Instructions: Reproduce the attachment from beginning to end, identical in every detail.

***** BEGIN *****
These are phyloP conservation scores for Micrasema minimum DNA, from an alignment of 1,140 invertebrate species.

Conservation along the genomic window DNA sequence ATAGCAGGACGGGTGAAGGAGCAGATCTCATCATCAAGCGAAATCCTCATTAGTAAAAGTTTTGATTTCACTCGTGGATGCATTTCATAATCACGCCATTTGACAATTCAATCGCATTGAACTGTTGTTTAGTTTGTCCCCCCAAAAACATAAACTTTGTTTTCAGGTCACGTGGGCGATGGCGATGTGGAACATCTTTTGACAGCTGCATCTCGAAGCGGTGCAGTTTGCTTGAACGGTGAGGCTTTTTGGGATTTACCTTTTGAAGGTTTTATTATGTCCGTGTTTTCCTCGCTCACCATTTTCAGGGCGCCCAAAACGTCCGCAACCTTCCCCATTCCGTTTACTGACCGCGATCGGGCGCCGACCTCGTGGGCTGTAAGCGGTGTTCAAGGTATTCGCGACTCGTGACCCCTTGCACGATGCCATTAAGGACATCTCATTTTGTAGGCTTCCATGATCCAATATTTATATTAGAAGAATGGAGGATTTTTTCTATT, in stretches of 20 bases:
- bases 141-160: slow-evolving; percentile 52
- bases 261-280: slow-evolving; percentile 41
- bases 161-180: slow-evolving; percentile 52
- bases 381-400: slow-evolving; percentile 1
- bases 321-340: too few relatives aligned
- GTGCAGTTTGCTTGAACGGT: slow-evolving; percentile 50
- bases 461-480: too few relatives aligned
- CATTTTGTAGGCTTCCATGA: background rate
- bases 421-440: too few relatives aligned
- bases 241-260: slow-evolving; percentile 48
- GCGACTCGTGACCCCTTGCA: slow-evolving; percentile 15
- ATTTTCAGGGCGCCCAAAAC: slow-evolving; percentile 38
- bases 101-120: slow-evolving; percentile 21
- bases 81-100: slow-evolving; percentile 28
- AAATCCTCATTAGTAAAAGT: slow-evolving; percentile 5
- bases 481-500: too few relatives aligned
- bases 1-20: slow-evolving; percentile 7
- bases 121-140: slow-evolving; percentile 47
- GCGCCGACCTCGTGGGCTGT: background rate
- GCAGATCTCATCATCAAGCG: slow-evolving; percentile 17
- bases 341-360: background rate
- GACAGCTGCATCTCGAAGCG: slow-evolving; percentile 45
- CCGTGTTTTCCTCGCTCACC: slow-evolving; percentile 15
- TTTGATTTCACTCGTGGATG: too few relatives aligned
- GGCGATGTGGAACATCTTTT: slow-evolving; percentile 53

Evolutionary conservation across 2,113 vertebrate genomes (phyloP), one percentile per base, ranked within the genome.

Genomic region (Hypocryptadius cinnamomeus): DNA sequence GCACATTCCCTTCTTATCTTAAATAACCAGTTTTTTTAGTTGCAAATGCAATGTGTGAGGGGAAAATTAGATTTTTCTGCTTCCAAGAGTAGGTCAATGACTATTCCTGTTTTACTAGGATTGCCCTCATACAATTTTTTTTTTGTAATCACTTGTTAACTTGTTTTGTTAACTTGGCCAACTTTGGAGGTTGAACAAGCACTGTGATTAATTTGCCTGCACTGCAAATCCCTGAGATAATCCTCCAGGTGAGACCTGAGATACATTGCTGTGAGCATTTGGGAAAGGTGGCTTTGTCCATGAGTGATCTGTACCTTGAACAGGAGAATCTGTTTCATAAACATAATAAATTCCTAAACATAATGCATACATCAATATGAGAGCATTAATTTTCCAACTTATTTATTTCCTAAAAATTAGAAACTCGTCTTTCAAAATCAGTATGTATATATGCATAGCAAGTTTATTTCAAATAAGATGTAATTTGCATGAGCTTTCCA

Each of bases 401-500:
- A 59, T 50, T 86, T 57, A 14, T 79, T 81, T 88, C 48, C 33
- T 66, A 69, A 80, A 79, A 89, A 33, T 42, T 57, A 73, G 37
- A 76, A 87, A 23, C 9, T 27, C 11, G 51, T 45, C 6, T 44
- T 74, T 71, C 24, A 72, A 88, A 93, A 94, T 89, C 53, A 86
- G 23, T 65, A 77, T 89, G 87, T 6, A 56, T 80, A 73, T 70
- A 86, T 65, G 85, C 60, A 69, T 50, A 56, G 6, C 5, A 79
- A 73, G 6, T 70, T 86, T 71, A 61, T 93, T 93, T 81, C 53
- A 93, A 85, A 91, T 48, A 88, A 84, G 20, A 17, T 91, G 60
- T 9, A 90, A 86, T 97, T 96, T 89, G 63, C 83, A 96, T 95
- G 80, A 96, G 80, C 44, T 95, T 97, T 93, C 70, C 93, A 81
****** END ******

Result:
These are phyloP conservation scores for Micrasema minimum DNA, from an alignment of 1,140 invertebrate species.

Conservation along the genomic window DNA sequence ATAGCAGGACGGGTGAAGGAGCAGATCTCATCATCAAGCGAAATCCTCATTAGTAAAAGTTTTGATTTCACTCGTGGATGCATTTCATAATCACGCCATTTGACAATTCAATCGCATTGAACTGTTGTTTAGTTTGTCCCCCCAAAAACATAAACTTTGTTTTCAGGTCACGTGGGCGATGGCGATGTGGAACATCTTTTGACAGCTGCATCTCGAAGCGGTGCAGTTTGCTTGAACGGTGAGGCTTTTTGGGATTTACCTTTTGAAGGTTTTATTATGTCCGTGTTTTCCTCGCTCACCATTTTCAGGGCGCCCAAAACGTCCGCAACCTTCCCCATTCCGTTTACTGACCGCGATCGGGCGCCGACCTCGTGGGCTGTAAGCGGTGTTCAAGGTATTCGCGACTCGTGACCCCTTGCACGATGCCATTAAGGACATCTCATTTTGTAGGCTTCCATGATCCAATATTTATATTAGAAGAATGGAGGATTTTTTCTATT, in stretches of 20 bases:
- bases 141-160: slow-evolving; percentile 52
- bases 261-280: slow-evolving; percentile 41
- bases 161-180: slow-evolving; percentile 52
- bases 381-400: slow-evolving; percentile 1
- bases 321-340: too few relatives aligned
- GTGCAGTTTGCTTGAACGGT: slow-evolving; percentile 50
- bases 461-480: too few relatives aligned
- CATTTTGTAGGCTTCCATGA: background rate
- bases 421-440: too few relatives aligned
- bases 241-260: slow-evolving; percentile 48
- GCGACTCGTGACCCCTTGCA: slow-evolving; percentile 15
- ATTTTCAGGGCGCCCAAAAC: slow-evolving; percentile 38
- bases 101-120: slow-evolving; percentile 21
- bases 81-100: slow-evolving; percentile 28
- AAATCCTCATTAGTAAAAGT: slow-evolving; percentile 5
- bases 481-500: too few relatives aligned
- bases 1-20: slow-evolving; percentile 7
- bases 121-140: slow-evolving; percentile 47
- GCGCCGACCTCGTGGGCTGT: background rate
- GCAGATCTCATCATCAAGCG: slow-evolving; percentile 17
- bases 341-360: background rate
- GACAGCTGCATCTCGAAGCG: slow-evolving; percentile 45
- CCGTGTTTTCCTCGCTCACC: slow-evolving; percentile 15
- TTTGATTTCACTCGTGGATG: too few relatives aligned
- GGCGATGTGGAACATCTTTT: slow-evolving; percentile 53

Evolutionary conservation across 2,113 vertebrate genomes (phyloP), one percentile per base, ranked within the genome.

Genomic region (Hypocryptadius cinnamomeus): DNA sequence GCACATTCCCTTCTTATCTTAAATAACCAGTTTTTTTAGTTGCAAATGCAATGTGTGAGGGGAAAATTAGATTTTTCTGCTTCCAAGAGTAGGTCAATGACTATTCCTGTTTTACTAGGATTGCCCTCATACAATTTTTTTTTTGTAATCACTTGTTAACTTGTTTTGTTAACTTGGCCAACTTTGGAGGTTGAACAAGCACTGTGATTAATTTGCCTGCACTGCAAATCCCTGAGATAATCCTCCAGGTGAGACCTGAGATACATTGCTGTGAGCATTTGGGAAAGGTGGCTTTGTCCATGAGTGATCTGTACCTTGAACAGGAGAATCTGTTTCATAAACATAATAAATTCCTAAACATAATGCATACATCAATATGAGAGCATTAATTTTCCAACTTATTTATTTCCTAAAAATTAGAAACTCGTCTTTCAAAATCAGTATGTATATATGCATAGCAAGTTTATTTCAAATAAGATGTAATTTGCATGAGCTTTCCA

Each of bases 401-500:
- A 59, T 50, T 86, T 57, A 14, T 79, T 81, T 88, C 48, C 33
- T 66, A 69, A 80, A 79, A 89, A 33, T 42, T 57, A 73, G 37
- A 76, A 87, A 23, C 9, T 27, C 11, G 51, T 45, C 6, T 44
- T 74, T 71, C 24, A 72, A 88, A 93, A 94, T 89, C 53, A 86
- G 23, T 65, A 77, T 89, G 87, T 6, A 56, T 80, A 73, T 70
- A 86, T 65, G 85, C 60, A 69, T 50, A 56, G 6, C 5, A 79
- A 73, G 6, T 70, T 86, T 71, A 61, T 93, T 93, T 81, C 53
- A 93, A 85, A 91, T 48, A 88, A 84, G 20, A 17, T 91, G 60
- T 9, A 90, A 86, T 97, T 96, T 89, G 63, C 83, A 96, T 95
- G 80, A 96, G 80, C 44, T 95, T 97, T 93, C 70, C 93, A 81